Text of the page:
LED candles are great for setting up a relaxing atmosphere. Please don’t bring wax candles to burn, this is a fire hazard. If you like to burn candles at home for the aroma, my next tip can help with that.

Essential Oils
There are several essential oils that are safe during pregnancy and labor that can be beneficial for boosting your energy, easing discomfort and muscle fatigue, and creating a calm aroma in the room. You can mix some water with your favorite essential oil and mist the room or linens you’ll be using. Check before using a diffuser in the room, as some staff may have sensitivity to certain aromas or the hospital may not allow them. You can also dilute the oil and apply to the skin directly. Be sure to get good quality oils or find an aromatherapist who can help you decide which oils are best.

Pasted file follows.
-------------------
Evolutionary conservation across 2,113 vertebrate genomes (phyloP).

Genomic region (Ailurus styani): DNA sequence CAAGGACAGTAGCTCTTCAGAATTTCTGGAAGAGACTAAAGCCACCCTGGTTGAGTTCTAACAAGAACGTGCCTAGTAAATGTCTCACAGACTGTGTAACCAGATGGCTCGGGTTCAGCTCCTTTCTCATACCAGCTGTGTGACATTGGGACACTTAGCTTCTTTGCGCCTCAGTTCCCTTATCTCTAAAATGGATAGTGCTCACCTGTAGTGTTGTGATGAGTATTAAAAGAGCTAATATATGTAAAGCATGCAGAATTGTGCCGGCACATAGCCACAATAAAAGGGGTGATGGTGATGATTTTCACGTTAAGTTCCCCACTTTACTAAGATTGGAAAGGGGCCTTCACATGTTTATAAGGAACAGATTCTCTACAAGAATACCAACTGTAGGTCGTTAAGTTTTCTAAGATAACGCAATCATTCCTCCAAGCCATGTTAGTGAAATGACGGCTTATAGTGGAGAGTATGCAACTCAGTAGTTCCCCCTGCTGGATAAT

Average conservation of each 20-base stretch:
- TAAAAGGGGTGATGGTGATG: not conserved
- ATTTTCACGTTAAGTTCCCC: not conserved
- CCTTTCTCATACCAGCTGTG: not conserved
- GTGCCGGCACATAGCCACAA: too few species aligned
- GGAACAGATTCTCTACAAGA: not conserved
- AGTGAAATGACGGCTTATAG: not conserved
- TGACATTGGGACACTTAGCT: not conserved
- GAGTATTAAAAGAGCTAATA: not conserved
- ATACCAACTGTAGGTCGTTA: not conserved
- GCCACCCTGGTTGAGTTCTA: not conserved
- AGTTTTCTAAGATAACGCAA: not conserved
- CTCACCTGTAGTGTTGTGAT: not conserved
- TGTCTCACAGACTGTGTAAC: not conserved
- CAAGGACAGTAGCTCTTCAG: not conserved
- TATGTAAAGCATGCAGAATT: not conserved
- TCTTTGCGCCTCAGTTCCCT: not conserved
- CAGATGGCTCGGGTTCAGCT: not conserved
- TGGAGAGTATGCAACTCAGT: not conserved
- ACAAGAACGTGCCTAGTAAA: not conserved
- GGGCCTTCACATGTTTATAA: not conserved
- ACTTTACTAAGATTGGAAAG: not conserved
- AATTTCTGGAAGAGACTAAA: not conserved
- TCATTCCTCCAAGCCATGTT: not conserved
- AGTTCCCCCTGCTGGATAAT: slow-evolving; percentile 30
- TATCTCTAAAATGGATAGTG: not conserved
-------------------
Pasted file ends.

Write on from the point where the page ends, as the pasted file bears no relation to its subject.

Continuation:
Bring Your Own Pillow/Favorite Throw Blanket
When you are ready for relaxation or sleep at home and you lay your head on your pillow, you are conditioned to relax and sleep. This will be comforting at the hospital when you’re laboring. Use your pillow as a cue to relax as you move through different positions.

Play Some Tunes
Create a playlist of your favorite music, whether it’s calm or upbeat. Music can help reduce stress and the perception of pain during labor. Start working on that playlist while you are in birth preparations by finding what genres or artists are soothing/relaxing to you. Listen to those tracks or stations throughout your pregnancy; it’ll be familiar during labor and help promote relaxation.

Bring Your Own Gown
Lets be real, no one likes wearing the standard hospital gown. They are dull and unflattering. They remind you every time you look down that you are in a hospital. Bring your own button-down gown or an oversized button-down shirt. The buttons will help give easier access for breastfeeding and skin-to-skin. You can also find cute birthing gowns online.